1. This is a reference by the Income-tax Appellate Tribunal, Madras Bench, under Section 66(1) of the Indian Income-tax-Act, 1922. The Assessment year is. 1959-60; and the accounting period, the twelve months ended on 3140-1958. The question referred is :
'Whether, when assets are commonly used for the-production of both tea and coffee, the assessee is entitle to proportionate development rebate under Section 10 (2 (vi-b) of the Indian Income-tax Act, 1922?'
2. The assessee, the Ouchterlony Valley Estates (1938) Limited, is engaged in the cultivation of tea and coffee. It contended that it was entitled to development rebate in respect of certain assets which were used not merely in the cultivation of tea but also in the cultivations of coffee. The contention was upheld by the Appellate Tribunal and the question mentioned above was referred) to this Court in pursuance of an application by the Commissioner of Income-tax, Kerala, Ernahulam.
3. In order to earn the rebate the conditions provided by Section 10(2) (vi-b) of the Indian Income-tax Act,. 1922, have to be fulfilled. Sub-section (1) of Section 10 says that income-tax shall be payable by an assessee under the head 'Profits and gains of business, profession' or vocation' in respect of the profit or gains of any business, profession or vocation carried on by him; and the relevant portion of Sub-section (2) is :
'(2) 'such profits or gains shall be computed after making the following allowances, namely :-- (vi-b) In respect of machinery or plant being new, which has been installed after the 31st day of March, 1954, and which is wholly used for the purposes cf the business carried on by the assessee, a sum by way of development rebate in respect of the year of installationequivalent to twenty-five per cent of the actual, cost ofsuch machinery or plant to the assesses:'
4. It is common ground that the rebate granted by the Appellate Tribunal under Section 10(2) (vi-b) of the Indian Income-tax Act, 1922, is justified, provided the assets concerned were 'wholly used for the purposes of the business carried on by the assessee'. According to the Tribunal they were soused; and according to the Department they were not. In other words the controversy is as to the true meaning and scope of the words 'wholly used for the purposes of the business carried on by the assessee'.
5. Rule 24 of the Indian Income-tax Rules, 1922, provides that 'Income derived from: the sale of tea grown and manufactured by the seller in the taxable territories shall be computed as if it were income derived from business, and 40 per cent, of such income be deemed to be income, profits and gains liable to tax' under the Indian Income-tax Act, 1922. There is no similar provision regarding coffee; and as a result income derived from the sale of coffee grown and manufactured by the seller in the taxable territories has to be considered as agricultural income exempt from taxation under that Act.
6. The contention of the Department is that the income from the coffee cultivation of the assessee being only agricultural income without any statutory provision directing that income to be considered as an income from business, the user of the assets concerned in the earning of that agricultural income also, will negative the claim for rebate under Section 10(2) (vi-b) of the Indian Income-tax Act, 1922. In order to uphold the contention we must accept the submission that the word 'wholly' is synonymous with the word 'exclusively'. We do not think that there is any justification to do so.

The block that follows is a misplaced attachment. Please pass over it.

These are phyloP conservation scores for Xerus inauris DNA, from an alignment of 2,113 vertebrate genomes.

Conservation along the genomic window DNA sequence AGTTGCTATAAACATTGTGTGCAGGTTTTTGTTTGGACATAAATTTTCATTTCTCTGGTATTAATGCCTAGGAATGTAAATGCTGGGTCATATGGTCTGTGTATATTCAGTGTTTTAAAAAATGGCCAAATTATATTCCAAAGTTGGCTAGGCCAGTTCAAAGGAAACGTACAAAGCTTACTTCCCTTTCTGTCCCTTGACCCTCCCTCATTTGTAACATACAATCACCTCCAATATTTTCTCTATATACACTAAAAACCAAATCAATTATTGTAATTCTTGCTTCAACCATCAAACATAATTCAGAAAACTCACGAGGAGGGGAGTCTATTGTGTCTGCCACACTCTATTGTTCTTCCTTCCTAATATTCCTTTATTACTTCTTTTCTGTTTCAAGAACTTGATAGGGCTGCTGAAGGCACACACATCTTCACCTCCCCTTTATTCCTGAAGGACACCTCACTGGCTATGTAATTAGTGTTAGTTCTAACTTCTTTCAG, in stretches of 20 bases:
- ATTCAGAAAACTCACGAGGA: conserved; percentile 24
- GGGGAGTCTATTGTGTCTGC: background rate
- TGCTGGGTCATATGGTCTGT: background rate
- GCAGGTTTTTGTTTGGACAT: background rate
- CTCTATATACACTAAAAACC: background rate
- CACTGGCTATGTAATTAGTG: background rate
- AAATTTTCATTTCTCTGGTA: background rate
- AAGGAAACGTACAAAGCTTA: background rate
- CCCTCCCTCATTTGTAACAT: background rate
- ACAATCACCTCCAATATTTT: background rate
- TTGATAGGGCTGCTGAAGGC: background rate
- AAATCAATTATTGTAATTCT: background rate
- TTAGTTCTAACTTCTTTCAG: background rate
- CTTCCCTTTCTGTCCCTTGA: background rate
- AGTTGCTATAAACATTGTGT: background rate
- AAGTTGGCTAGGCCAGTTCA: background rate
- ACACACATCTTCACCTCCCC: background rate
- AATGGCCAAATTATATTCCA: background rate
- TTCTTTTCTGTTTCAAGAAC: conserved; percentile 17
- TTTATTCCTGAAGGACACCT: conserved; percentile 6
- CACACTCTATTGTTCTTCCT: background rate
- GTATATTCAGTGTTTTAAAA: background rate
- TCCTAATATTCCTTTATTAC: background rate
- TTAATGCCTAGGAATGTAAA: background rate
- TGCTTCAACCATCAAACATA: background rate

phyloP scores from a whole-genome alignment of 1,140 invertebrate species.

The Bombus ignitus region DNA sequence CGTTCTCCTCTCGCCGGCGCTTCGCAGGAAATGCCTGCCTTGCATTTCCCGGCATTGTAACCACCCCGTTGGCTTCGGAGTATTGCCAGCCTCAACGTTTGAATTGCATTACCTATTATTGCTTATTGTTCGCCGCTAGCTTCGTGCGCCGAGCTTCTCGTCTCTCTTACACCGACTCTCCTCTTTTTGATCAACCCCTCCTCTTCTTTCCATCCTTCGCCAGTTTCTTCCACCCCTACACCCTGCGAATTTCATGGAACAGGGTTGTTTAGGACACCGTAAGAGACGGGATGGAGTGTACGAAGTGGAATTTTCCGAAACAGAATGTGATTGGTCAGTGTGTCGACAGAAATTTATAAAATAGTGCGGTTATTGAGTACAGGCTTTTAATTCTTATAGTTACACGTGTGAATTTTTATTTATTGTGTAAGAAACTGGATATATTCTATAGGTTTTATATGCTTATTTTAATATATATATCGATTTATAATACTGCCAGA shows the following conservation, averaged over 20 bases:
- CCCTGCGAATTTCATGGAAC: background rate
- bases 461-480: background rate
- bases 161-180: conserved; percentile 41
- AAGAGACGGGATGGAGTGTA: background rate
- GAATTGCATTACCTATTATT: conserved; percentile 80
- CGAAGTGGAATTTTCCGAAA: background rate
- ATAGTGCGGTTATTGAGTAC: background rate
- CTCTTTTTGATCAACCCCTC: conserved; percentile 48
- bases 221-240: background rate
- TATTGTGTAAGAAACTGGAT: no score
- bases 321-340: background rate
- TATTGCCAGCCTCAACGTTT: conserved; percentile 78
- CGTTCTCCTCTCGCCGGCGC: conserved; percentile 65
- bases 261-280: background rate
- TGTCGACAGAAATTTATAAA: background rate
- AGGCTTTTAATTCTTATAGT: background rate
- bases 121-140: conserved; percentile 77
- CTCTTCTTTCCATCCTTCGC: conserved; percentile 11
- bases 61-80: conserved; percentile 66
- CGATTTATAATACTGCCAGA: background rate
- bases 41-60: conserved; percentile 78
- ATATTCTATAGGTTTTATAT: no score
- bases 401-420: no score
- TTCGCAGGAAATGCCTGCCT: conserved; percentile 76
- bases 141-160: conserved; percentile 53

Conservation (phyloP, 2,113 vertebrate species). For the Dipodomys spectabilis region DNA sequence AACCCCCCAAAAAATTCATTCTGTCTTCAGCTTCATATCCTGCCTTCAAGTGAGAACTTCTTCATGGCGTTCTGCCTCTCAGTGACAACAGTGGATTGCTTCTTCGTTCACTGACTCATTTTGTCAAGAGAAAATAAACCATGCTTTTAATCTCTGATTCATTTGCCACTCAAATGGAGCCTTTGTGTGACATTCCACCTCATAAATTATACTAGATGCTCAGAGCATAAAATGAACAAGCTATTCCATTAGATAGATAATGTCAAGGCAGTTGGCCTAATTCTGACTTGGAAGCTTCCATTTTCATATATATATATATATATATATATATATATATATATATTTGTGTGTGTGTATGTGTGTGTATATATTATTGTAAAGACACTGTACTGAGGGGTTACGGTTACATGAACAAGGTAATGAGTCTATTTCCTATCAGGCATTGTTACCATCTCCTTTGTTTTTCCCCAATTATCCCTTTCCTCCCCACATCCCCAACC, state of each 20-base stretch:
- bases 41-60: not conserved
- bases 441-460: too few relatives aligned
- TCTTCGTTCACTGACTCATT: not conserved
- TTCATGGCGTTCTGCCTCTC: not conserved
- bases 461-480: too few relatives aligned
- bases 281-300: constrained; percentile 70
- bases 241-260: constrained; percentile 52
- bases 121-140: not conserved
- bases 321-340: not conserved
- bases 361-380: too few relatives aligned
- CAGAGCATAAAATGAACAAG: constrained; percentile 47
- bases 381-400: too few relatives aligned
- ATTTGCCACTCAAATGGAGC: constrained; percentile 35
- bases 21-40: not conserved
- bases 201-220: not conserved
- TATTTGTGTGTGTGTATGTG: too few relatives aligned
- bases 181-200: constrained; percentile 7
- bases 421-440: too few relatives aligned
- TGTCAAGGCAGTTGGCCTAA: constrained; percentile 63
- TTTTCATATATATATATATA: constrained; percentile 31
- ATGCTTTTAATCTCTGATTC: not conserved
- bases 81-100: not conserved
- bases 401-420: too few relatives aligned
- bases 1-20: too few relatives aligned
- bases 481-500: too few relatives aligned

7. The expression in Section 10 (2) (vi-b) Is 'wholly used for the purposes of the business carried on by the assessee' and not 'exclusively used for the purposes of the business carried on by the assessee'. That the Legislature is familiar with the expression 'wholly and exclusively' and uses that expression when necessary is clear from another clause of the same sub-section, Clause (xv) of Section 10(2) which was in force when Section 10(2)(vi-b) was inserted by the Finance Act of 1955. In view of this we think we must attribute a meaning to the word 'wholly' which is different from that of the word 'exclusively', in other words assets 'wholly used for the purposes of The business carried on by the assessee' must mean something different from assets 'exclusively used for the purposes of the business carried on by the assessee'.
8 If assets 'wholly used' do not mean assets 'exclusively used', then the only meaning that can be attributed to the former expression is that of assets 'used in their entirety'. It is not disputed that all the assets concerned were used in the cultivation of tea. It was only when they could be spared from the cultivation of tea that they were used in the cultivation, of coffee. It is also agreed that if those assets were left idle when they were not being used in the cultivation of tea, then the rebate would have been admissible. What disentitles the rebate, according to the Department, is only the use of the assets in the cultivation of coffee, or in other words the disruption of the exclusive character of the user in the cultivation of tea.
9. In these circumstances--the assets being used in their entirety in the cultivation of tea--we are not(prepared to say that the Tribunal was wrong in the conclusion that it reached, and must answer the question referred in the affirmative, that is, in favour of the assessee and against the Department. We do so; but without any order as to costs.
10. A copy of this judgment under the seal of the High Court and the signature of the Registrar will be forwarded to the Appellate Tribunal as required by Sub-section (5) of Section 66 of the Indian Income-tax Act, 1922.